Over on the Arduino blog, the release of the official Arduino WiFi shield was just announced. On the spec page for this WiFi shield. we can see this new board isn’t a slouch; it’s powered by a 32-bit ATMega 32UC3 microcontroller, has provisions for WEP and WPA2 encryption, and supports both TCP and UDP with the Arduino WiFi library. It also costs €69/$85/£55 from the Arduino store.

Now that the announcement of the Arduino WiFi shield is over with, we’ll take this opportunity to go through a few other WiFi adapters for the Arduino that don’t cost an arm and a leg.

The WiFly shield – available from Sparkfun – is a WiFi adapter with the same form factor as the ever popular XBee modules. Of course, it’s possible to make your own breakout board; the WiFly only needs a TX, RX, power and ground connection to connect your Arduino project to the Internet.

We’ve seen a few projects use the WiShield from async labs. It’s a WiFi module packaged in the familiar Arduino shield form factor, and costs $55 USD.

For the hardcore hackers out there, you could always get a bare Microchip WiFi module and get it to work with an AVR as [Quinn Dunki] attempted to. In all fairness, [Quinn] was trying to de-Arduinofy the WiFi library; if you’re cool with Arduino code swimming around in your project, this method will probably work.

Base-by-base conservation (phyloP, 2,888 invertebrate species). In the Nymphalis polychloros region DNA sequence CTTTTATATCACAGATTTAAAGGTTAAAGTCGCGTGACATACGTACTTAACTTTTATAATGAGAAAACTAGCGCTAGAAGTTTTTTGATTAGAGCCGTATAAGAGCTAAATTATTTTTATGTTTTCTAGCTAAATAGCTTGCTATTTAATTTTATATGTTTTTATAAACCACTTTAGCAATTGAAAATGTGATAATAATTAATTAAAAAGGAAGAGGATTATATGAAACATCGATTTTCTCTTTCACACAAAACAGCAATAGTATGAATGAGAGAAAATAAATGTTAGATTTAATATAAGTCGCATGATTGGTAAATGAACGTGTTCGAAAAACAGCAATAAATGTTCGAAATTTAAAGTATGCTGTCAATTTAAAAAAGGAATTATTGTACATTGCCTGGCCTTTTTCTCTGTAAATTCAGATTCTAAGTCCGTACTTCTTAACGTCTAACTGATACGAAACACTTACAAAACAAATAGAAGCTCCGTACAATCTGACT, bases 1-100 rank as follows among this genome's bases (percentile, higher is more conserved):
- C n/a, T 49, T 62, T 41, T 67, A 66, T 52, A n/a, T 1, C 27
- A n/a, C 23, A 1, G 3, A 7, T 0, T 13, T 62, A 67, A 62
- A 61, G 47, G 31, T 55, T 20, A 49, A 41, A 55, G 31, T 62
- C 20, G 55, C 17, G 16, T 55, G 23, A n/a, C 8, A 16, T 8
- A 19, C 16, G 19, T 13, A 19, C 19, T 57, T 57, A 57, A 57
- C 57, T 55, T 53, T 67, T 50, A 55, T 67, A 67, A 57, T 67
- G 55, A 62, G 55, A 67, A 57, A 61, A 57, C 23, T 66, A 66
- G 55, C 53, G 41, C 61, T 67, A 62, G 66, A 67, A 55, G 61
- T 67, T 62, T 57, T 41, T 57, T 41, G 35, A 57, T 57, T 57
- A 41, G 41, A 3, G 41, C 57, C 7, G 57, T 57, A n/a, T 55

There’s also the very, very cool Electric Imp. Basically, it’s an SD card with a built-in WiFi module. After configuring the Imp by holding it up to patterns flashing on your smartphone screen, this device serves as a transparent bridge to the magical ‘cloud’ we’ve been hearing about. The Electric Imp was supposed to have been released in late July/early August, and we’ll put a post up when this cool device actually launches.

Of course we’re neglecting the simplest solution to getting WiFi running on an Arduino project: just use a wireless router. Really, all you need is a pair of TX and RX pins and a copy of OpenWRT. Easy, and you probably have the necessary hardware lying around.

We’re missing a few methods of Arduinofying a WiFi connection (or WiFying an Arduino…), but we’ll let our readers finish what we started in the comments.